Three Types of Food Planners—Which One Fits Your Personality?

There are many effective ways to reduce food waste and save money from food bills. One of those is food planning. Yet you might find yourself trapped in the cycle of food planning. For better effective food planning, we narrowed down steps with profile examples to help you overcome that cycle.

The Planning Profiles

Ask yourself what type of meal planner you are. Do you want organized meal planning? Or do you prefer an anything-in-the-fridge-to-be-planned meal? Do you like cooking at home? This is a significant step to ensure you know what you want and to achieve.

Profile Examples:
  • The I-Love-Planning Profile: These people most likely love to cook at home, and like to be organized.
  • The I-will-give-it-a-try Profile: They have interchanging plans, but they cook at home most of the time.
  • The I-don’t-like-Planning Profile: These people love to just go with the flow. They don’t like planning as it somehow suffocates and restricts them.

Availability of Resources

Know what you have so that you will be able to buy what is needed and set an effective budget.

Profile Examples:
  • The I-Love-Planning Profile. Create a running tally of each resource to pick up once runs out. You could keep it on the fridge or something accessible.
  • The I-will-give-it-a-try Profile. Checking your pantry and fridge could be an effective step for you.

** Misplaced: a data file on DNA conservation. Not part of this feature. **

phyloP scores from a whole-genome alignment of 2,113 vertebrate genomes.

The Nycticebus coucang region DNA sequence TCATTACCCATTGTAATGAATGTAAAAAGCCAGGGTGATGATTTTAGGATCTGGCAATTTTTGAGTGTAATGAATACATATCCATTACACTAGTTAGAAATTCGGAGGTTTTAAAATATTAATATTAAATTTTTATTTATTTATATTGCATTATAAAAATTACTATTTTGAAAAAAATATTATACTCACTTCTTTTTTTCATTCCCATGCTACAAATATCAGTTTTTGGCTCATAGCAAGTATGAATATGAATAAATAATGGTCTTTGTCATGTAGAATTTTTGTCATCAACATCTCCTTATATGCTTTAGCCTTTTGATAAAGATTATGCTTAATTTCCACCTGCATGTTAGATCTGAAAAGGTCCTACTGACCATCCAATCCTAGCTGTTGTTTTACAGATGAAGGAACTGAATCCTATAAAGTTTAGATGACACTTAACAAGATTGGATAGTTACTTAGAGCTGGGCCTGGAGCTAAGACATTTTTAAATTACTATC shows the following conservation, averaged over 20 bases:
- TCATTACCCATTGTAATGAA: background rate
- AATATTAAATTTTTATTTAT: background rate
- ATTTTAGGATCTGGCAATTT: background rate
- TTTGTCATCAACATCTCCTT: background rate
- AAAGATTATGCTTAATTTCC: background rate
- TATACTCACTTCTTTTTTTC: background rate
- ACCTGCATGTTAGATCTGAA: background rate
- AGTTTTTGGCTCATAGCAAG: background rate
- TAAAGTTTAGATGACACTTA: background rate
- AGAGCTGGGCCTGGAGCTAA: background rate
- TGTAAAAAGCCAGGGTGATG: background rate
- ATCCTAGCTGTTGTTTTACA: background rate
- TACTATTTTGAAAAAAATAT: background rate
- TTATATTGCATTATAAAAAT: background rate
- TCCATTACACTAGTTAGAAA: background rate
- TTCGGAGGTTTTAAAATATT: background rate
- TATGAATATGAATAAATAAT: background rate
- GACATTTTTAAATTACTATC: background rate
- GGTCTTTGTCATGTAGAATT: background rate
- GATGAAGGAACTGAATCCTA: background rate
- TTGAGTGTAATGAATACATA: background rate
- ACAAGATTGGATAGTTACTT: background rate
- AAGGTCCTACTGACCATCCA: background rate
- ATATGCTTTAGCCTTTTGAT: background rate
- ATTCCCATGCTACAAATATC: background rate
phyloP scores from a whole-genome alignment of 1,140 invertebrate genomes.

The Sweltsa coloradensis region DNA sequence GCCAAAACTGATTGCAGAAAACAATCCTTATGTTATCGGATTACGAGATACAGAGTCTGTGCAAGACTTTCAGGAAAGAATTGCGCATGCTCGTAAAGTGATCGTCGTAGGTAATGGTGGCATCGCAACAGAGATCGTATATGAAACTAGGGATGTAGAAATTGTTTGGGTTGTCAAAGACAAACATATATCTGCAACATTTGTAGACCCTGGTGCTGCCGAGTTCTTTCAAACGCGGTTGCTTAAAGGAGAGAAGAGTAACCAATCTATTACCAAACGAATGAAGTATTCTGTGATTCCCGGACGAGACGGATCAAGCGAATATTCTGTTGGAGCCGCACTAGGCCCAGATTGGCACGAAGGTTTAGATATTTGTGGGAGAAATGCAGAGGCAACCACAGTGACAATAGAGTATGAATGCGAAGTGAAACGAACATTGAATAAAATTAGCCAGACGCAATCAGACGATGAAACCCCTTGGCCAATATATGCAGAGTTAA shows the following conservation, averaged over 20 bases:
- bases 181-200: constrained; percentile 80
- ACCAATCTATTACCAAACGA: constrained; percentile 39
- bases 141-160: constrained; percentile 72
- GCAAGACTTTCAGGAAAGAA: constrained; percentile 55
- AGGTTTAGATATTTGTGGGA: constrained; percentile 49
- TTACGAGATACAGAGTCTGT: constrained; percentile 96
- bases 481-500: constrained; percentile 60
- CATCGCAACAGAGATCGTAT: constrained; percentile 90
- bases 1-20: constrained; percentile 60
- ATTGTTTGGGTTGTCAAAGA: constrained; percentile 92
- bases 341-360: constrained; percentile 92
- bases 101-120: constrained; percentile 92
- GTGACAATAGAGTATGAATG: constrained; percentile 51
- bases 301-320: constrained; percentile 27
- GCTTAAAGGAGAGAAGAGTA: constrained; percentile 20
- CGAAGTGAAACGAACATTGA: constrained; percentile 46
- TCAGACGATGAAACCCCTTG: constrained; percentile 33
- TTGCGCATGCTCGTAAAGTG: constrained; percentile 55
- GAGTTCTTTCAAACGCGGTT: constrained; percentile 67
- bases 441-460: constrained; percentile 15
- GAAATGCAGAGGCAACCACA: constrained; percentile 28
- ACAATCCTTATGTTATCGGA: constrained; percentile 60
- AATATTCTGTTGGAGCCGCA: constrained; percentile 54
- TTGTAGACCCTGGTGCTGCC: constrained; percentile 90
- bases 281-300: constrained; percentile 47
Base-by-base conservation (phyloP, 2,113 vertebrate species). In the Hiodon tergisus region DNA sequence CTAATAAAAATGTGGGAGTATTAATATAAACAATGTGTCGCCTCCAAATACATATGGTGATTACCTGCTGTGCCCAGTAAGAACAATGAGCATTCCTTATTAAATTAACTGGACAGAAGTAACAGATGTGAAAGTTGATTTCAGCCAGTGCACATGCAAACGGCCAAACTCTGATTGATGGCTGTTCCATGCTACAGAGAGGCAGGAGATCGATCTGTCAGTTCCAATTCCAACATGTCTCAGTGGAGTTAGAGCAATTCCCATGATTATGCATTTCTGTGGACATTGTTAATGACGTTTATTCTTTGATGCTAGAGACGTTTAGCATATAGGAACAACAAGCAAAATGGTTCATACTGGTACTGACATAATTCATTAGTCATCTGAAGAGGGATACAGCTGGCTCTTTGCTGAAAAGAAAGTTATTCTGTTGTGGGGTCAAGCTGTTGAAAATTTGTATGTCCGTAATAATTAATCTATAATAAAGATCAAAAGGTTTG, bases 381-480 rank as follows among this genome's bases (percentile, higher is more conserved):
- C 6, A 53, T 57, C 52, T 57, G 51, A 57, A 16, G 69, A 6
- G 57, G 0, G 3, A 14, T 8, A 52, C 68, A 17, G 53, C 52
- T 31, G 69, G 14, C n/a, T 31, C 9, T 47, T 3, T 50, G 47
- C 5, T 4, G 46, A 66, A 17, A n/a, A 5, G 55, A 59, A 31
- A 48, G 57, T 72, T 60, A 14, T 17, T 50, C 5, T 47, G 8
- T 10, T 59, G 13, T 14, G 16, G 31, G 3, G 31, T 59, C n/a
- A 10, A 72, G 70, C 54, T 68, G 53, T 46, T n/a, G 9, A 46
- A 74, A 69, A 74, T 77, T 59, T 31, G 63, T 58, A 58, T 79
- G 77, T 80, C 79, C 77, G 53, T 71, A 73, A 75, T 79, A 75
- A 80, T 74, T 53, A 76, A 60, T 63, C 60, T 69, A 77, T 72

• The I-don’t-like-Planning Profile.  Take a photo of your resources in the fridge and pantry, and just keep in mind those resources that can quickly use up. 

The Meal Plan

Effective planning requires the ability to identify the duration of your meal plan. Is it for a month-long plan or for a duration of a week only? This could help you organize your schedule and budget.

Profile Examples:
  • The I-Love-Planning Profile. A monthly and/or weekly meal plan is much more effective for this profile.
  • The I-will-give-it-a-try Profile. Planning three to four meals a day is going to be fine.
  • The I-don’t-like-Planning Profile. Recipe apps could be useful for you. Allow yourself to plan your meal at least two to three times.

The Shopping List

After acknowledging the availability of your resources and the capability of your budget, start creating your shopping list. This is something you could stick with if you are tempted to get shop offers.

Profile Examples:
  • The I-Love-Planning Profile.  List the food you have used up, and combined it with the lit of your shopping list.
  • The I-will-give-it-a-try Profile. Use your meal plan to be your list.
  • The I-don’t-like-Planning Profile. The photo of your fridge or pantry is useful t look at when buying your ingredients.

Which one fits you? We would love to hear from you!  Share your experiences down below.

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